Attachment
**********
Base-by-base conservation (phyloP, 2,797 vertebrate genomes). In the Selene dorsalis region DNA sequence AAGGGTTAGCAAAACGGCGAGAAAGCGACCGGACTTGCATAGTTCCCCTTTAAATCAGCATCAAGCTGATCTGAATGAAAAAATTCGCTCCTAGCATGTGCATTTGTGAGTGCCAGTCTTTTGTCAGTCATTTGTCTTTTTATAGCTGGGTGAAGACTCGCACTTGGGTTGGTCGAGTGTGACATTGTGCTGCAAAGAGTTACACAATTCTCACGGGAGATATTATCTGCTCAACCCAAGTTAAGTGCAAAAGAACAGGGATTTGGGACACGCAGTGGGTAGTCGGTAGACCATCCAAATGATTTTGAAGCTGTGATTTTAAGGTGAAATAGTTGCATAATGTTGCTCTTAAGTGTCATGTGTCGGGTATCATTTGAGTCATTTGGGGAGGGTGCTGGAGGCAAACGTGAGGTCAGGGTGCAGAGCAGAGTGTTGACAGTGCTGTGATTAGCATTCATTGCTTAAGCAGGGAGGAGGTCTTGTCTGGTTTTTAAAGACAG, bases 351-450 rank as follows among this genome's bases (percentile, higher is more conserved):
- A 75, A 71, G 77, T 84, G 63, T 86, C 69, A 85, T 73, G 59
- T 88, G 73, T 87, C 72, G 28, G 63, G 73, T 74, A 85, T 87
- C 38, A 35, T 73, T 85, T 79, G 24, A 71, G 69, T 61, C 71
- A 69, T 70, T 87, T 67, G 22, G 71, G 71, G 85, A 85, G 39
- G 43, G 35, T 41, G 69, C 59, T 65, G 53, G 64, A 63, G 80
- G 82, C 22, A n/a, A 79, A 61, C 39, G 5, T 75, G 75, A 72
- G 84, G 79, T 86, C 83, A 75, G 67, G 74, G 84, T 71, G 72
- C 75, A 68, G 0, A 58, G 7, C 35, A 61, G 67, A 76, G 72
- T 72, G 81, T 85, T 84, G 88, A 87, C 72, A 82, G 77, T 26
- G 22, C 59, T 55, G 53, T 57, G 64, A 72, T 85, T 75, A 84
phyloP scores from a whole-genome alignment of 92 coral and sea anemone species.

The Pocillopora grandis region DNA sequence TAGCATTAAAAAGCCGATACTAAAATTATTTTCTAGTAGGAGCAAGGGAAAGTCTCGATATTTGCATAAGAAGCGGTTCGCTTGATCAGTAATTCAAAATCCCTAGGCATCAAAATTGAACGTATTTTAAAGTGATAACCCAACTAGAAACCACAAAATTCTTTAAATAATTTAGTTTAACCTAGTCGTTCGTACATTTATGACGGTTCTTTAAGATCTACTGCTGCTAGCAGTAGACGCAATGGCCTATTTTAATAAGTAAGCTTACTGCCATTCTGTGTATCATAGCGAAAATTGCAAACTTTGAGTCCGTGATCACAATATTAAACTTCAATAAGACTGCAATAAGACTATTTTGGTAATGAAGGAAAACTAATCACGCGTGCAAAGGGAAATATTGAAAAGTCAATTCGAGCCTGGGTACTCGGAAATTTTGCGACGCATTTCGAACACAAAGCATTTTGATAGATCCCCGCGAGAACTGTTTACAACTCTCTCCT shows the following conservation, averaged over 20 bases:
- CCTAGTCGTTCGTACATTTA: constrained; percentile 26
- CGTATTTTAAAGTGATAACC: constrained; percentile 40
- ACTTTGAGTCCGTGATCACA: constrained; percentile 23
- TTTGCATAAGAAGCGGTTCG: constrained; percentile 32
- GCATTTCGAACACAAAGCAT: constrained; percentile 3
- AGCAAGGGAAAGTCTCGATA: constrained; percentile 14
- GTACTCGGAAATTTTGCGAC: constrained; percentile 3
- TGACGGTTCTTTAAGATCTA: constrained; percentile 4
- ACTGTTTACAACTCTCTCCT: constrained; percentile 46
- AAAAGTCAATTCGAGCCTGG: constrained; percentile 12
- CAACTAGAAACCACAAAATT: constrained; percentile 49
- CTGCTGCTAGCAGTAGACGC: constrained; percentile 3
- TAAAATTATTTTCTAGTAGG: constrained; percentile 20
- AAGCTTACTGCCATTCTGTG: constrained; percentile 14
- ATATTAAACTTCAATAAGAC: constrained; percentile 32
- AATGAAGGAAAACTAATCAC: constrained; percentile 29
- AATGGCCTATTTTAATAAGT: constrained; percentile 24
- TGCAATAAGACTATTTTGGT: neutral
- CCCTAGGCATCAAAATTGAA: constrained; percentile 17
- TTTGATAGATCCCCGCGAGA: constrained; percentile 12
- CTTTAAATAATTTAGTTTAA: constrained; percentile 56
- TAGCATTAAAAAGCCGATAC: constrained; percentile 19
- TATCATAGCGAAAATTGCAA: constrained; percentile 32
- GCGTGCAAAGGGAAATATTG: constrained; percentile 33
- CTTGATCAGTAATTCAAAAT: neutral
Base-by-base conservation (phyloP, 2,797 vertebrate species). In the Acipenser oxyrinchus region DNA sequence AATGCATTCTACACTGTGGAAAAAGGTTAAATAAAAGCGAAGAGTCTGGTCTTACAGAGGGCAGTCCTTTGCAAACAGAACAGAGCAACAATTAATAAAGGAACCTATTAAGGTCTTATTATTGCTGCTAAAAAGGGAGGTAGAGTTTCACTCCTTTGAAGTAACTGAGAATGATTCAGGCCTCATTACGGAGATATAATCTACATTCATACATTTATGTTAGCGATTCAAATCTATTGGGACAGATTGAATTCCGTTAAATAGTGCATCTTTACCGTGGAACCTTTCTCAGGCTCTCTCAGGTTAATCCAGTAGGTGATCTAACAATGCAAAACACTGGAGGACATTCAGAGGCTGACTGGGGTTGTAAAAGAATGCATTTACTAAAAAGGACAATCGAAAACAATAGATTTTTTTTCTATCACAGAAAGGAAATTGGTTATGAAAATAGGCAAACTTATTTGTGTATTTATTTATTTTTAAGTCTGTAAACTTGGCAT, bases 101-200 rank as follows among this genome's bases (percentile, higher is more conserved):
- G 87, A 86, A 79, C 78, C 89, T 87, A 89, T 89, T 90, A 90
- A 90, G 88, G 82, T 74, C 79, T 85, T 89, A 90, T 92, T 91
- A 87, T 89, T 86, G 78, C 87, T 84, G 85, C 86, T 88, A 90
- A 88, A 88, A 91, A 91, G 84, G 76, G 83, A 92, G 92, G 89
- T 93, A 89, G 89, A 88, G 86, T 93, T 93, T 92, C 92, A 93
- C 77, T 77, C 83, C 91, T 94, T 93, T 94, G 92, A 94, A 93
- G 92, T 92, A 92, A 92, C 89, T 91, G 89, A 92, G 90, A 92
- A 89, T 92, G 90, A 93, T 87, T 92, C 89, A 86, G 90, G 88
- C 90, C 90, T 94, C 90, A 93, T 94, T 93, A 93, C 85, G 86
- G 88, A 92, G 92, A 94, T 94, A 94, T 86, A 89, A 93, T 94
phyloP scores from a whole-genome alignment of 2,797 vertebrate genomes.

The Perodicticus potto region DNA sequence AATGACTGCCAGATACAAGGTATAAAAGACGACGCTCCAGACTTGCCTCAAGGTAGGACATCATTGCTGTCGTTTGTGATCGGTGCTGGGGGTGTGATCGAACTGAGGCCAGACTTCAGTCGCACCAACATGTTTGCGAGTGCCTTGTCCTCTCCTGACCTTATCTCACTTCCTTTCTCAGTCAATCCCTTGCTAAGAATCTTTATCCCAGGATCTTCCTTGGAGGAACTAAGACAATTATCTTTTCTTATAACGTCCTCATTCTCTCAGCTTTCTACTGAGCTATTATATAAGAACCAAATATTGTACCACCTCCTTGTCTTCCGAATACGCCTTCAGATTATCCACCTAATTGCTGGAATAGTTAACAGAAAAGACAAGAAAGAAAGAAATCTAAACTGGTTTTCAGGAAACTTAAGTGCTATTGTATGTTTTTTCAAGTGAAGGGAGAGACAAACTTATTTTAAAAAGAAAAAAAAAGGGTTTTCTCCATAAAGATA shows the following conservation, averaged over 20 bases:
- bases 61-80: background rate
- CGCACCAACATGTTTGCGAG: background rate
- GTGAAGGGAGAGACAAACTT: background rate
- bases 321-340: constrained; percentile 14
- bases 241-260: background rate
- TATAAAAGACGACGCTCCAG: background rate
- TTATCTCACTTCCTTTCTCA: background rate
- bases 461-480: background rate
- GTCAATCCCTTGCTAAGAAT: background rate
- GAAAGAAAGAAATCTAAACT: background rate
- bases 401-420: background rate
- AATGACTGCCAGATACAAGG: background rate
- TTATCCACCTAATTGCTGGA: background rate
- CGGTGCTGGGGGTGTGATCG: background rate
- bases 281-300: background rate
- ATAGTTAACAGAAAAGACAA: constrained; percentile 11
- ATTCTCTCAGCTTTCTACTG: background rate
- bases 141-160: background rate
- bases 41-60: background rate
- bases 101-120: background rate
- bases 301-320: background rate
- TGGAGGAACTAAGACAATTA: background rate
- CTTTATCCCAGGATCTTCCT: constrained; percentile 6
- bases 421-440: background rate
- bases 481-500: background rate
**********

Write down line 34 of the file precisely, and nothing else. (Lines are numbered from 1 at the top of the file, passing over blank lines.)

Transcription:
- CTTTAAATAATTTAGTTTAA: constrained; percentile 56